A study published today in Circulation shows that interventional cardiologists, working with colleagues across healthcare, are making dramatic progress in the fight against heart disease. According to the new study, nearly all heart attack patients who require emergency angioplasty to open blocked arteries are treated within the recommended 90 minutes from hospital arrival. Only five years ago, less than half of patients suffering a heart attack were treated within the 90-minute door-to-balloon (D2B) time.
Previous studies have shown that when patients suffering major heart attacks (known as STEMI) undergo angioplasty within 90 minutes of their arrival at the hospital, they are much more likely to survive the event and avoid significant damage to their heart.
The remarkable improvement in D2B times is a direct result of the efforts of interventional cardiologists working in partnership with hospital and emergency medical technician (EMT) communities to improve efficiencies in time to treatment. In hospitals throughout the country, interventional cardiologists have spearheaded efforts to achieve – and in many cases improve upon –national D2B time goals. This required major changes to healthcare systems, such as enabling EMTs to call in interventional cardiologists and their teams before patients even arrive at the hospital or before a diagnosis of heart attack is confirmed.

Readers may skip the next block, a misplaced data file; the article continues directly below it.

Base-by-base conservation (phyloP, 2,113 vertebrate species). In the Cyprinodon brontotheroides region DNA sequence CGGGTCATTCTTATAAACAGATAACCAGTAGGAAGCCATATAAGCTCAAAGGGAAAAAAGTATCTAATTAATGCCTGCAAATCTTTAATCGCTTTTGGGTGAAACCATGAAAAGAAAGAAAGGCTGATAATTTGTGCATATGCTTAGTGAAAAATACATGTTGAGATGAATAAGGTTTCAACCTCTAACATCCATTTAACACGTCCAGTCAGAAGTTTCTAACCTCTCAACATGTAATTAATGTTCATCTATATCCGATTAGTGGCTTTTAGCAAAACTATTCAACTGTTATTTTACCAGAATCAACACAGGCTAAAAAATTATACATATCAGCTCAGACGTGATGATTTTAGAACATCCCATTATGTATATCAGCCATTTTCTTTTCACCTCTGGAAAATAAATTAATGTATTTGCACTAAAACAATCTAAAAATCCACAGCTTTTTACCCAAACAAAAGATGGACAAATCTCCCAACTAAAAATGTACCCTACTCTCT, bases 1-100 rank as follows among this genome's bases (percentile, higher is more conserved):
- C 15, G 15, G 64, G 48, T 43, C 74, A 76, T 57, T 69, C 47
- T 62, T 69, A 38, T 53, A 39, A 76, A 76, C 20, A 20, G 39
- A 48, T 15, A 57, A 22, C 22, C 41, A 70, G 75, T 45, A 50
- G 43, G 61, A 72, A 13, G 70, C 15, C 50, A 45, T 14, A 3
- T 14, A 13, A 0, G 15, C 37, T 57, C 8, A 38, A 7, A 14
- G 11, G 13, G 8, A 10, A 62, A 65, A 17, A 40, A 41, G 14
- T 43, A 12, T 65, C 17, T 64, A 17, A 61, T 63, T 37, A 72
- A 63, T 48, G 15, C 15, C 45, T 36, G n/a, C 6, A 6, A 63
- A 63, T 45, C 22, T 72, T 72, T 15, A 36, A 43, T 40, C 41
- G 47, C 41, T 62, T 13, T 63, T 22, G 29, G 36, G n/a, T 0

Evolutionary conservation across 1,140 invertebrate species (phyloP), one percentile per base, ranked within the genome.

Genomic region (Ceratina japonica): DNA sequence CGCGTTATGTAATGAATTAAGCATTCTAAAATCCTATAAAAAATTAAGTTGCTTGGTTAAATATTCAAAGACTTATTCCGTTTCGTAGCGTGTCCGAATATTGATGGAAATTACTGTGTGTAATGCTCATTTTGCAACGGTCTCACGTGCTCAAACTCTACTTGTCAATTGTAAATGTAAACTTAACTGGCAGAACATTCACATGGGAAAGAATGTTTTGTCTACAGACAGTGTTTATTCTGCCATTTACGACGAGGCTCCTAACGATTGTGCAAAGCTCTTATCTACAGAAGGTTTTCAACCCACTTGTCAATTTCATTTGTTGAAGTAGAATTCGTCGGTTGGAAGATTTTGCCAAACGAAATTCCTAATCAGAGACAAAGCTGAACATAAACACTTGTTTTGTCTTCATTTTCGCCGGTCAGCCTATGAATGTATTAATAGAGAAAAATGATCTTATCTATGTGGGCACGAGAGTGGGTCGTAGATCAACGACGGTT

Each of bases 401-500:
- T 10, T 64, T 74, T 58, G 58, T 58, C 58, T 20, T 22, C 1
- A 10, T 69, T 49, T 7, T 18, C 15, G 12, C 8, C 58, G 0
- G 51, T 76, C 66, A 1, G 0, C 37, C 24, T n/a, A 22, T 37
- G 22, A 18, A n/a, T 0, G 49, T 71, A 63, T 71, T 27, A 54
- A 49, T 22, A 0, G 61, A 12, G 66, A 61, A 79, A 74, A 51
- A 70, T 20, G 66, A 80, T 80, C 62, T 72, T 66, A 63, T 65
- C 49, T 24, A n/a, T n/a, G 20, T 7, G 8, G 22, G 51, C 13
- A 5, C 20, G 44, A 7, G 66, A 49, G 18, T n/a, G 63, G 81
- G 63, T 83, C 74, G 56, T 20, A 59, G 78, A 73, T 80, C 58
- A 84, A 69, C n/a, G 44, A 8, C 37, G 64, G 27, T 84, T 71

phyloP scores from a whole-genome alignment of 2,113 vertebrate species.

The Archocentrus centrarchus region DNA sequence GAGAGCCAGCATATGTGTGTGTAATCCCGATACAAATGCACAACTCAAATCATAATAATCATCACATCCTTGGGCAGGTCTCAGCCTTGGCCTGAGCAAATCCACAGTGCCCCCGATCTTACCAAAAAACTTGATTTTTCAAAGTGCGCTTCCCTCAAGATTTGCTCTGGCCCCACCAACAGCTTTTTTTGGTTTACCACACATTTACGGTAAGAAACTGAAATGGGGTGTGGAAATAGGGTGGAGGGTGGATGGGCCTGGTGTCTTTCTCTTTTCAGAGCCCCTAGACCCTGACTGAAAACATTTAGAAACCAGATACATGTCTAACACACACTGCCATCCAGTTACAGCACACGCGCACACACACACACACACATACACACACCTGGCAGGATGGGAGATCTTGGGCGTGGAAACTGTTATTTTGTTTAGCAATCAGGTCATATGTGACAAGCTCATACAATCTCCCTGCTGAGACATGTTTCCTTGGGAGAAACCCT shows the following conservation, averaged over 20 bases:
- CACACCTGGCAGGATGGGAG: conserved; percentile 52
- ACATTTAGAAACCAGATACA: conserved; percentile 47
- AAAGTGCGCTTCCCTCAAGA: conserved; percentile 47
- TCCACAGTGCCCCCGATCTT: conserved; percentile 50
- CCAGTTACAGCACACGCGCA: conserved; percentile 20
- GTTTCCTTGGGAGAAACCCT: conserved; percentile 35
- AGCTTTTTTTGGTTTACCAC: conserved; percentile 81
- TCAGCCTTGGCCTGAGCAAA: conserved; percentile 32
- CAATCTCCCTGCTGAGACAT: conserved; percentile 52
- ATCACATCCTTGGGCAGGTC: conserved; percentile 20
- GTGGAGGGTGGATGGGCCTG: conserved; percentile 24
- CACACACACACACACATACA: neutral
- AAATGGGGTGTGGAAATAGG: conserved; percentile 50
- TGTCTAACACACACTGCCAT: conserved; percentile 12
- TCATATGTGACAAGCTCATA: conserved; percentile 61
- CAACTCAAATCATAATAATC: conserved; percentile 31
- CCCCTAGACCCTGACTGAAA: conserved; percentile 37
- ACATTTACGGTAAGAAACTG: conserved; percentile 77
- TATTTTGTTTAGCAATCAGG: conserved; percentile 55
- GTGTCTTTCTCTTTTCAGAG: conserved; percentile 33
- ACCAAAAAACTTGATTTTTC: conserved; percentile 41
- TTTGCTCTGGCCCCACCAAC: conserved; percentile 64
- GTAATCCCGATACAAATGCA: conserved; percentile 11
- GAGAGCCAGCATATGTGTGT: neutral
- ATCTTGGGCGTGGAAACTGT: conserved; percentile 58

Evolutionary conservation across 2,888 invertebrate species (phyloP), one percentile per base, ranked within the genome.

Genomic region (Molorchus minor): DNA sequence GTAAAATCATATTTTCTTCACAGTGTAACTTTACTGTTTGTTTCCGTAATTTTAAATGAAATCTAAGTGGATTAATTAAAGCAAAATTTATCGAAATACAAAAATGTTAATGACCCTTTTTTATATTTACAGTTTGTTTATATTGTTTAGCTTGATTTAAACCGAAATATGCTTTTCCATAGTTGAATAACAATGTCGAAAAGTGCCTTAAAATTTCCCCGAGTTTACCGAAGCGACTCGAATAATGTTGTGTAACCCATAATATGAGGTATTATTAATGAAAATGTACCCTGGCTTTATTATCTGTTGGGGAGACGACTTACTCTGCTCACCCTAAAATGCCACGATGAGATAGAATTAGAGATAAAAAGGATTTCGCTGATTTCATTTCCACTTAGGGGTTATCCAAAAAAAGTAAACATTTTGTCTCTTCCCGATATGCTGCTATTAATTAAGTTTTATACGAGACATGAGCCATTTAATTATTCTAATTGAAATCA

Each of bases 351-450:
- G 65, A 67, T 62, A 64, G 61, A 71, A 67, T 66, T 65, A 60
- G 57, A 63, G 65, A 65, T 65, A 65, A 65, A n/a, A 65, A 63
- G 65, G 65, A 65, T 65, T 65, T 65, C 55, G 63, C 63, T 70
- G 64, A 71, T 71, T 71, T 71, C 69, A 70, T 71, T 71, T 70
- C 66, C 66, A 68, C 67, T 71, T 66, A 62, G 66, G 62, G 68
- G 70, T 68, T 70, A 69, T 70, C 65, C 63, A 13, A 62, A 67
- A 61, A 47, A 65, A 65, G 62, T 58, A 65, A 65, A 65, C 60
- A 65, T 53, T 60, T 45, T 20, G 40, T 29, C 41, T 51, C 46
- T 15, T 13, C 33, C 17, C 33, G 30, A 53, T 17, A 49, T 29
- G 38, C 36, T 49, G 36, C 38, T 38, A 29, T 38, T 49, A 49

“To ensure our patients’ welfare, interventional cardiologists spend much of their lives on standby, prepared to rush to the hospital at any time of the day or night,” said Christopher J. White, M.D, FSCAI, SCAI president, chairman of the Department of Cardiology and director of the Ochsner Heart and Vascular Institute in New Orleans, LA. “When we embraced this aggressive and ambitious goal, many thought it couldn’t be done, but we’ve made it happen nationwide because we knew it was the right thing to do for our patients. As a result of our collective efforts, many heart attack patients have benefited. It is an incredible accomplishment interventional cardiologists and our partners should be proud of.”
Importantly, the new data published today also demonstrate that quality improvement efforts can be successfully implemented on a national scale. SCAI is proud to be part of efforts to improve D2B times and is committed to further improving quality of care through both physician and patient education. Examples of SCAI's quality improvement efforts include the Cath Lab Survey Program; the Accreditation for Cardiovascular Excellence (ACE) organization, which provides professional review of facilities and accreditation for those that achieve pre-determined standards for appropriate use of procedures, quality care and continuous quality improvement; and the Quality Improvement Toolkit (SCAI-QIT), with its practical, customizable tools designed to support interventional cardiologists as they launch or expand quality improvement programs in their cath labs.
In addition to ongoing efforts on D2B time, SCAI is committed to also reducing symptom-to-door time - the period between when patients begin experiencing heart attack symptoms until they seek treatment. The Society’s patient education website, www.SecondsCount.org, equips patients with information on the symptoms of a heart attack and the importance of promptly seeking emergency care. SCAI also hosts educational programs throughout the country for cardiovascular patients and others concerned about heart disease. At SCAI’s “Know What Counts” programs, attendees learn about heart disease symptoms as well as diagnostic and treatment options, questions to ask their doctors, and strategies for prevention. Know What Counts programs are held throughout the United States, often in partnership with patient advocacy groups and other professional medical societies.